The CoT report as it is known compiles a list of data across producers, speculators, and intermediaries. The information shows data such as the open position, net long and net short, open interest, and so on.
The Oil CoT report can show data such as whether investors are net-long (suggesting being bullish) or net short (bearish) in the oil markets.
A crowded net long or net short comparing to historical highs or lows tend to see the market snapping out from its previous trend.
Oil traders should also pay attention to the geopolitics of the Middle East. Since most of the crude oil is exported from this region, the geopolitics of the region is important.
More importantly, news such as attacks on oil containers and drilling facilities, and the Suez Canal can immediately impact the oil markets.
Because of the US influence in the Middle East, the foreign policy of the United States also plays a big role.
An easy way to keep track of this is by following the daily news and assessing its impact on the supply chain in the oil markets.
Besides the fundamental factors outlined earlier, technical analysis is also equally important.
Due to the volatility in the oil markets, a wrong trade can prove to be quite expensive. Therefore, oil traders also make use of technical indicators when trading Oil CFDs.
The chart below shows the 30-day volatility for crude oil. Also known as the CBOE Crude oil volatility index, this is similar to CBOE VIX, which is the volatility index for the S&P500 equity index.
These include basic indicators such as moving averages, Bollinger bands, oscillators such as RSI, Stochastics, etc.
One of the key aspects of trading crude oil CFDs is that the trends persist for much longer. Therefore, one should typically start looking at the oil markets from a monthly view, drilling down to the daily and intraday charts.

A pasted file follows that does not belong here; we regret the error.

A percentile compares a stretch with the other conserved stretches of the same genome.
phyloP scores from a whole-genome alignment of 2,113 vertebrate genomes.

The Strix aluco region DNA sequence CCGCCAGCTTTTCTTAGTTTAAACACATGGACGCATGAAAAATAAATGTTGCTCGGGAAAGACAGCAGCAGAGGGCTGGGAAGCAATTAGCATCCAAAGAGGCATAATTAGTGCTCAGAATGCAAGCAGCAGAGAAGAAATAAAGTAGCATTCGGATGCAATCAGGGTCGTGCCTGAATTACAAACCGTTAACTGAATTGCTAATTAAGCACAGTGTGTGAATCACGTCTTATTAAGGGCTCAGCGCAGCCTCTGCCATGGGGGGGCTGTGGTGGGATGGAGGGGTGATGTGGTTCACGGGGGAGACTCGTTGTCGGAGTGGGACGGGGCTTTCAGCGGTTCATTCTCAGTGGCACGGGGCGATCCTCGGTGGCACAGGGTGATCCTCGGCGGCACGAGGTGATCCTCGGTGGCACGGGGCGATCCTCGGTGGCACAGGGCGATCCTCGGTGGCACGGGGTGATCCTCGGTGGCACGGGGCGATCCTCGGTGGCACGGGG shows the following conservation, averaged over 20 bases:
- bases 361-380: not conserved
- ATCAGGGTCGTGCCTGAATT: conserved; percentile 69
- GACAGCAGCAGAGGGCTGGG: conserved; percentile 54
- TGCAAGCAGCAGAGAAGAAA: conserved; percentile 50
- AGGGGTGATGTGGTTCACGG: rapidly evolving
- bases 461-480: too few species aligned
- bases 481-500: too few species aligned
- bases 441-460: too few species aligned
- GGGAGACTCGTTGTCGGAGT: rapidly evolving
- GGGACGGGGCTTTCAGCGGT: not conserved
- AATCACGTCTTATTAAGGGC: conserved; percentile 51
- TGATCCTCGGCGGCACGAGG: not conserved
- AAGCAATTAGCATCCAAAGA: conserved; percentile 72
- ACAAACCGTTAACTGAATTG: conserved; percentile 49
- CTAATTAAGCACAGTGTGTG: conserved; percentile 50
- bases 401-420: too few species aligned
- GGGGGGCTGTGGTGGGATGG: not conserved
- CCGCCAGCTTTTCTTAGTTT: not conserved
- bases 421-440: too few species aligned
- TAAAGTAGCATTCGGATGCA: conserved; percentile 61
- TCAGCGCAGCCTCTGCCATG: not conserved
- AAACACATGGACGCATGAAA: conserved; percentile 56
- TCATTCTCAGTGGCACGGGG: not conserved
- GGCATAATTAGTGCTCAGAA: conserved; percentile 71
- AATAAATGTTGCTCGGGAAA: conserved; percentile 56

You will see whipsaw price action on the short-term charts, comparing to the steady trends in the higher chart time frames. Therefore, picking out trades that have a higher probability of moving within the same larger trend direction is important.
There are quite a few technical trading strategies out there that oil traders can use. Break-out trades are also quite popular when trading crude oil CFDs. These breakouts tend to occur quite frequently and are best suited for day traders.
So far, you have learned the basics of crude oil CFDs and how they work. You also have a good idea of the fundamental factors involved when trading oil cfd contracts.
The obvious question that comes to mind is why trade oil CFDs in the first place.
The answer to this depends on a trader’s choice. When it comes to diversification, oil as a commodity is something that is used in everyday life. Hence, you are effectively trading something that is very tangible.
As a commodity that is influenced by supply and demand, crude oil CFDs are easier to relate to comparing to trading gold or other forex instruments. The trends in the oil markets attract traders and its volatility offers many trading opportunities.
This makes crude oil CFDs a great way to speculate and day trade, which is both dynamic but also risky at the same time.